The Supreme Court’s embrace of gay rights last week had an almost serene majesty. The obvious correctness of the Court’s judgment, its curt dismissal of a monstrous injustice, had a grandeur that requires little elaboration. Yet the decision had its roots in something prosaic and largely forgotten: the midterm elections of 1986. Until that point in Ronald Reagan’s Presidency, the loyal opposition was more loyal than opposed to the genial Californian in the White House, but Democrats came roaring back, winning control of the Senate with eight new seats. It took Reagan and his aides some time to recognize the realignment on Capitol Hill. After the resignation of Lewis F. Powell, Jr., from the Court, in 1987, Reagan nominated Robert Bork. He would have been an ideological twin to Antonin Scalia, who had been confirmed with ease the previous year. But the Democrats in the Senate, especially the new chairman of the Judiciary Committee, Joseph Biden, picked a fight over Bork and defeated his nomination by fifty-eight to forty-two. In response, Howard Baker, the former senator turned White House chief of staff, urged Reagan to acknowledge the new political realities and make a more moderate choice. Reagan did; he selected Anthony M. Kennedy.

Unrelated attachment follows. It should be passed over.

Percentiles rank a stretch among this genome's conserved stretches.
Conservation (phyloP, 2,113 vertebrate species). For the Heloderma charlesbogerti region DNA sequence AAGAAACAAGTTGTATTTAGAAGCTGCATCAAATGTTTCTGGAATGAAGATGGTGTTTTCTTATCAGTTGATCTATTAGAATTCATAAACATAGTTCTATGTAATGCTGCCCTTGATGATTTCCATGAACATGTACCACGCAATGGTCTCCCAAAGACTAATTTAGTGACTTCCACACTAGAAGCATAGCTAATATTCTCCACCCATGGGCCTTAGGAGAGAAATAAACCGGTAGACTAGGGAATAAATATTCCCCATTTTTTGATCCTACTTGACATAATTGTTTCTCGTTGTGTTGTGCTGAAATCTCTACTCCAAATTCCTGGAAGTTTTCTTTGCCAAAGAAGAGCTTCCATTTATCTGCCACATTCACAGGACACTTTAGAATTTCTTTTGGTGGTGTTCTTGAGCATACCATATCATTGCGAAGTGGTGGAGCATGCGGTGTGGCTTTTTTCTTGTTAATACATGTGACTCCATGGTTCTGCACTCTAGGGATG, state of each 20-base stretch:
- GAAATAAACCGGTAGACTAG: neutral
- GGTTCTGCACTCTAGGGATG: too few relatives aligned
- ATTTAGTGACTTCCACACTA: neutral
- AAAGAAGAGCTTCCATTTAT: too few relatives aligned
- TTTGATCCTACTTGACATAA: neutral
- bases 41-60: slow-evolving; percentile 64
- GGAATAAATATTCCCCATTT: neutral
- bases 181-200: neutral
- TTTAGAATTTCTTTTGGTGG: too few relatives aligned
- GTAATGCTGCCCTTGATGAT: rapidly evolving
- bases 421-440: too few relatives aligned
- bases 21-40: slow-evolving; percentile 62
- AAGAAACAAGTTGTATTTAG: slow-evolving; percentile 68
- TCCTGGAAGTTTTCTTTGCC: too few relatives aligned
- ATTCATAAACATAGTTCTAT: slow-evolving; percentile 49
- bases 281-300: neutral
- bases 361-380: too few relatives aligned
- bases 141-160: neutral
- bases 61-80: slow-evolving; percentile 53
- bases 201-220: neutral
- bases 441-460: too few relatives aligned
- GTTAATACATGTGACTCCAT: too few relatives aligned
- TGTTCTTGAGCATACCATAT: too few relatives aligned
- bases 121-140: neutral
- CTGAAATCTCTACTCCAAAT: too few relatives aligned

Assuming that Bork would have resigned during the second Bush administration — unknowable, but the most likely outcome given recent patterns — without the defeat of Bork, Section 3 of DOMA would still be in force today. Granted, Romer and Lawrence were 6-3 (remember O’Connor rather than Alito? That’s what passes for the good old days in the current context), although it’s not clear if O’Connor would have been willing to provide a fifth vote for overruling Bowers given that she’s wasn’t willing to provide a sixth. Indeed, for that matter given her Bowers vote who knows what O’Connor would have done with Romer as the swing vote. And, of course, if Bork gets confirmed Roe would have been overruled in 1992. (As I’ve mentioned before, this is the problem with the too-clever-by-half argument you hear sometimes that Republican presidents never really wanted Roe overruled but wanted it around to rally the base. The obvious problem is that Roe survived only because Reagan got his third choice on his last appointment.)
All of which explains why Republicans, abetted by a lot of centrist pundits, have tried to turn one of the few times in which the Senate has made itself useful into History’s Foremost Case of Incivility.